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  1. I don't know if this has been answered yet, as I am going backwards through old posts. I've seen Gregg shorthand workbooks for sale on Amazon. I was just wondering what they are like. Anyone know?

    1. The workbooks are roughly like this: they give you a batch of outlines for "evolution drills," for example, they show the outline for "remit" and you have to write "remits, remitted, remittance" in shorthand.

      Then they give you some short sentences written in shorthand and require you to spell and define certain underlined outlines.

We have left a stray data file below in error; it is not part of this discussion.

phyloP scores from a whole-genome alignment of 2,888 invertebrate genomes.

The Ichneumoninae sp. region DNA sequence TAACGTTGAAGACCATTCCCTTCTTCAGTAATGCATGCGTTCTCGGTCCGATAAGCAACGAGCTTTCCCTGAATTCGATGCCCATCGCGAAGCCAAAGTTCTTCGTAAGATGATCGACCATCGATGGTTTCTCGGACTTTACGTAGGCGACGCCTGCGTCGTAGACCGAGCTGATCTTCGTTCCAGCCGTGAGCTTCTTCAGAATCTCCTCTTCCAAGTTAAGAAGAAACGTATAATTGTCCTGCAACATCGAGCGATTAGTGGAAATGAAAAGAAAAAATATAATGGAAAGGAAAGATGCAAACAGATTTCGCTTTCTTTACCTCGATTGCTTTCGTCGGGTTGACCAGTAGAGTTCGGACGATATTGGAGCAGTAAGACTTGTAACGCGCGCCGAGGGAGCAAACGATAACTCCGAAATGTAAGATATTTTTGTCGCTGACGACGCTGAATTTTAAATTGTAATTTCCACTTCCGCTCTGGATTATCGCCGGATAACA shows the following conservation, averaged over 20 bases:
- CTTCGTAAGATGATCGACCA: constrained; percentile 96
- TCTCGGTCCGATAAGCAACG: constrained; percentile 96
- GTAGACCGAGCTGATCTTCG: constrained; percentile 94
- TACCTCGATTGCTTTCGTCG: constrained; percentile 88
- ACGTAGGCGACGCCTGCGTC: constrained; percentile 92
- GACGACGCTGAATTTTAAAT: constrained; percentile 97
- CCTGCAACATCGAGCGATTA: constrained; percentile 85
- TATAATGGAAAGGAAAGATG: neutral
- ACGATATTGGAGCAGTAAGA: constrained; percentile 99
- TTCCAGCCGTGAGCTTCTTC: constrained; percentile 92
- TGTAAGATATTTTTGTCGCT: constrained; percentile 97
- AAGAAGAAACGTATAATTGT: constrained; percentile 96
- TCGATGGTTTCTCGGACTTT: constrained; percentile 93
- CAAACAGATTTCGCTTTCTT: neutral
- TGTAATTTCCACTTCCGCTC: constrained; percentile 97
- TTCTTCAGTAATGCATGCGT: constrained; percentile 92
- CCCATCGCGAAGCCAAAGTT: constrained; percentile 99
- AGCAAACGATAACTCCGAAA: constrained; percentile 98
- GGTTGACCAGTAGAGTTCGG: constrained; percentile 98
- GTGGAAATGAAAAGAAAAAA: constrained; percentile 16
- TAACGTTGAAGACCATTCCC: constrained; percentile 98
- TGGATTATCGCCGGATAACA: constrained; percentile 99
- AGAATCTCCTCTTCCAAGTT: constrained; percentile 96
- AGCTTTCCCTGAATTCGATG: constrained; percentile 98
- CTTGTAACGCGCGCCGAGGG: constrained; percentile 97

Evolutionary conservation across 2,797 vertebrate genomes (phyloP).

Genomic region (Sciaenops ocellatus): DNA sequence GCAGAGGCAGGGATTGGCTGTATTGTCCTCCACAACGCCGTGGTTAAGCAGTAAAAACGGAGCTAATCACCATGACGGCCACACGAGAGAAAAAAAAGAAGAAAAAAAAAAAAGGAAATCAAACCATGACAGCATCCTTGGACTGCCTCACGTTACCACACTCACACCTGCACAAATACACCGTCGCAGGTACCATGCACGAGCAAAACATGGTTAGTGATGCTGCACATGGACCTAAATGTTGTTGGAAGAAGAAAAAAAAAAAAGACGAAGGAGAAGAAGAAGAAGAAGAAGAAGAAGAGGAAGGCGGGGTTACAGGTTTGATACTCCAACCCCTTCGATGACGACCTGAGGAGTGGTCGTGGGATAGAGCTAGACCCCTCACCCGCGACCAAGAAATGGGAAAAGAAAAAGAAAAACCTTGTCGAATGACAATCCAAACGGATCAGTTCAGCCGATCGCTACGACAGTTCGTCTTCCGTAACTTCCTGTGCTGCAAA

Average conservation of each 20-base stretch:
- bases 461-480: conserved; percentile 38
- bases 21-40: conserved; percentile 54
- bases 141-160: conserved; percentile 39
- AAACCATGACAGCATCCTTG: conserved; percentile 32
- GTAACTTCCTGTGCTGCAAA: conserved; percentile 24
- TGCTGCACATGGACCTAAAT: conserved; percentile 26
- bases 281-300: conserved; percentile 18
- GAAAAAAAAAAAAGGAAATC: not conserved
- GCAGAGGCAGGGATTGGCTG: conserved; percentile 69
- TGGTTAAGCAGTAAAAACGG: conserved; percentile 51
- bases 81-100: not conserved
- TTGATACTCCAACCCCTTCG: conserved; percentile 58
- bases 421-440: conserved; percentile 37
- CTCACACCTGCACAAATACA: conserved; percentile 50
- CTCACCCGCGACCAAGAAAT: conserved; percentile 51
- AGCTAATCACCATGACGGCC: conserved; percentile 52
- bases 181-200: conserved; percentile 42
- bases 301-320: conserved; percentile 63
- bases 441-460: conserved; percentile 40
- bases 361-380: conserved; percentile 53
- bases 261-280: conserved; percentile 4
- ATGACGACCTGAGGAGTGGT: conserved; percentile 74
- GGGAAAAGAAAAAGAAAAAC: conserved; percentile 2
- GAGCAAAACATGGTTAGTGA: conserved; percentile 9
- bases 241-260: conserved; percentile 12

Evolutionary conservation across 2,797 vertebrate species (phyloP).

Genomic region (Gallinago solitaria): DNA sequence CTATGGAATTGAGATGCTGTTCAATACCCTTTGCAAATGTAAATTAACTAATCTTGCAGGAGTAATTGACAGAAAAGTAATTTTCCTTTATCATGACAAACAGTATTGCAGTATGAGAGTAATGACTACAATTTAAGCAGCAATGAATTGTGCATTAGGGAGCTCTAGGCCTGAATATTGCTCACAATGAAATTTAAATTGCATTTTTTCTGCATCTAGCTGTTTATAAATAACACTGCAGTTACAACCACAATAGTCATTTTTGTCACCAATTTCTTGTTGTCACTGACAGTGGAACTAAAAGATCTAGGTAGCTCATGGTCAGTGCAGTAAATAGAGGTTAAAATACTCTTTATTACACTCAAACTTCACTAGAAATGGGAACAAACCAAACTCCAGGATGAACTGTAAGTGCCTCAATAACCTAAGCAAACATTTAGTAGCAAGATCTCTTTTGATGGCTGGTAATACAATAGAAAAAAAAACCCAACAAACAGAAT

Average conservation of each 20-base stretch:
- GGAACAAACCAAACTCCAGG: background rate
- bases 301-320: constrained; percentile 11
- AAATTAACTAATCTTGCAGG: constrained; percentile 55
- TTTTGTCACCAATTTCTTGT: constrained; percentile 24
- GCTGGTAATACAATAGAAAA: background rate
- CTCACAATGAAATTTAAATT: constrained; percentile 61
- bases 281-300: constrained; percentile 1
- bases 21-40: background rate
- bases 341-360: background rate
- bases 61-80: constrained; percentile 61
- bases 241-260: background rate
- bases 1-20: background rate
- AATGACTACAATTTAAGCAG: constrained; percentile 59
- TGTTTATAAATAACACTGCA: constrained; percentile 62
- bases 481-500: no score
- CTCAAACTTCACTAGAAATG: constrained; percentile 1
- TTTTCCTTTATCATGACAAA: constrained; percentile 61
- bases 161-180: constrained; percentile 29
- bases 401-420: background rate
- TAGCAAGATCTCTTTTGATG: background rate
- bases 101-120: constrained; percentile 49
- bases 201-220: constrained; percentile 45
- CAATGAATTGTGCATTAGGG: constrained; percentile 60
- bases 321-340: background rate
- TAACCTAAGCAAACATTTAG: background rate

There is one exceptional workbook. "Shorthand Workbook, a self-teaching course" (with EM 720 printed on the front cover) is a good workbook for people trying to learn the Anniversary version of Gregg. It was printed in 1943 as part of the war effort. It shows up on eBay frequently.

    2. That Civil Service workbook is very odd! It's nothing like the workbooks published by Gregg/McGraw-Hill, which were professionally produced and included good models of shorthand outlines–even if redundant for the material in the textbooks.

  2. I don't think the workbooks were used very much in actual shorthand classes . . . usually the textbook and a steno pad were all that was needed. I think in my high school shorthand class we might have gotten a workbook, but I don't remember doing anything with it. I suspect they were just part of the marketing approach–providing more materials in a variety of formats.

    The workbooks certainly don't provide any new information or new material that wouldn't be available in the textbooks.

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